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Protecting scientific integrity from tobacco industry interference

Undermining the integrity of science has been a strategy of the tobacco industry for decades. We’ve seen them launch an industry-funded research group, sponsor entire issues of prestigious research journals, and present at tobacco control research conferences, where they have the opportunity to gain critical insight into tobacco control evidence and strategy. The industry’s funded research has been and continues to be rife with conflict, unproven claims about product safety and efficacy, and perspectives motivated by profit. Their involvement in tobacco science has been marked by actions to delay and prevent the adoption of proven tobacco control strategies.

The bottom line: The tobacco industry’s involvement in science has caused harm to the health of youth and adults.

Infiltrating Scientific Spaces

The tobacco industry is attempting to push its self-serving narrative and flawed research around e-cigarettes and other non-combustible tobacco products to portray itself as part of the solution. But in reality, they continue to be the main problem by selling and marketing cigarettes and e-cigarettes – particularly to youth and young adults. Their recent actions mirror those they’ve used in the past, including launching an industry-funded research group, sponsoring entire issues of prestigious research journals, and presenting at tobacco control research conferences. Industry research is biased and often misleading, and its inclusion gives them a false equivalency to unbiased tobacco control scientists. A recent example includes the makers of the popular e-cigarette JUUL, owned in part by Altria, sponsoring an entire special issue in the American Journal of Health Behavior to showcase their industry-funded research on e-cigarettes.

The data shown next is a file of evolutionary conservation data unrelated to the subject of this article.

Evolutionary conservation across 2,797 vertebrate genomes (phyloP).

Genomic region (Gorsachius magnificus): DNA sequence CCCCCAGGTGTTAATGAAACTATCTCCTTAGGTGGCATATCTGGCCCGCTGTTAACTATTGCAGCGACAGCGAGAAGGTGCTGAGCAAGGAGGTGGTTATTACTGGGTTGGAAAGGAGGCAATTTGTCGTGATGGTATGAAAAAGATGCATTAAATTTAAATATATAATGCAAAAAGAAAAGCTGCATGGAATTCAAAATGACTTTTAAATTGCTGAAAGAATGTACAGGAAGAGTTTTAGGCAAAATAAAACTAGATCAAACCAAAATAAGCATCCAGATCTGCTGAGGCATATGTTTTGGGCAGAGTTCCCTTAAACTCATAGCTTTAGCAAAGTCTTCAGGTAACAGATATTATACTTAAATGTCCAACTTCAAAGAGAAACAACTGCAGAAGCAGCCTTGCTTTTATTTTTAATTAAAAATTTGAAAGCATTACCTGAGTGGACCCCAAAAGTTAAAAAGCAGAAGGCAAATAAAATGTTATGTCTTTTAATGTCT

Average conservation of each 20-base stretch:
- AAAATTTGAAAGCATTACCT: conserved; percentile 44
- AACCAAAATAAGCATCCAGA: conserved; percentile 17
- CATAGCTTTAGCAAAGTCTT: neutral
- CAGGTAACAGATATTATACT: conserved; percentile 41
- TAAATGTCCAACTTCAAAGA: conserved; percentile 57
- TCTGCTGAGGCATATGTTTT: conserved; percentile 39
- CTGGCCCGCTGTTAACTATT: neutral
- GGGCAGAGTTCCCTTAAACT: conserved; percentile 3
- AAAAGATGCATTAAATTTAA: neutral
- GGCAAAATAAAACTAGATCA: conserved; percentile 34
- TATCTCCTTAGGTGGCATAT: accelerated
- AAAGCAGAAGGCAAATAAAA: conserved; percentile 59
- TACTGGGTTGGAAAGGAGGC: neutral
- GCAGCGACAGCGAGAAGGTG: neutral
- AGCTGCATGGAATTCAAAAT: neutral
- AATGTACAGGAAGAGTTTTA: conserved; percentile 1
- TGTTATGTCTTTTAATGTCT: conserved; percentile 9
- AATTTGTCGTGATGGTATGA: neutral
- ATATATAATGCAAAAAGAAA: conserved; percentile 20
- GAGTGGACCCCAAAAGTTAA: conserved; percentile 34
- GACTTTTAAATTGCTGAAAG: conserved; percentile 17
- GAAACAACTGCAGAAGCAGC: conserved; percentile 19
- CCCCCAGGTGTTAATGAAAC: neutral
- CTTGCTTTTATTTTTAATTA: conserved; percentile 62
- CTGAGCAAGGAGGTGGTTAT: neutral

Wall Street Journal PMI Advertorial

Promoting new image

In its singular focus to make even more money, the tobacco industry has also turned to major media outlets, attempting to shape perceptions about newer products such as e-cigarettes. PMI and Altria spent nearly $12 million between January 2020 and August 2021 on physical and digital ads in the Boston Globe, The Denver Post, The Washington Post, Politico, and The Wall Street Journal, according to Truth Initiative research. PMI’s vice president of strategic and scientific communications published an ad in The New York Times about “embracing science.” These opportunities gave the company platforms to claim that they care about reducing harm and improving public health while continuing to sell cigarettes and other harmful, addictive tobacco products.

Truth Initiative’s commitment to protecting scientific integrity

Steering committee

In 2021, Truth Initiative established a committee comprised of academic and policy leaders in tobacco control to work collaboratively to protect and increase scientific integrity in research on commercial tobacco and nicotine products.

Our goals

  • Establish norms among scientists that prioritize the protection of public health over commercial interests.
  • Change systems, practices, and policies to prevent those with conflicts of interest from exercising undue influence on research, policy, and practice.
  • Protect public health researchers, journal editors, and board members from tobacco/nicotine industry actions designed to intimidate them and obfuscate valid science.
  • Create forums for constructive, respectful, open-minded dialogue among public health researchers about tobacco/nicotine prevention and control.

Impact Series

Truth Initiative recently hosted a virtual discussion about how researchers, scientific journals, media publications, and regulatory agencies can protect the integrity of credible public health research.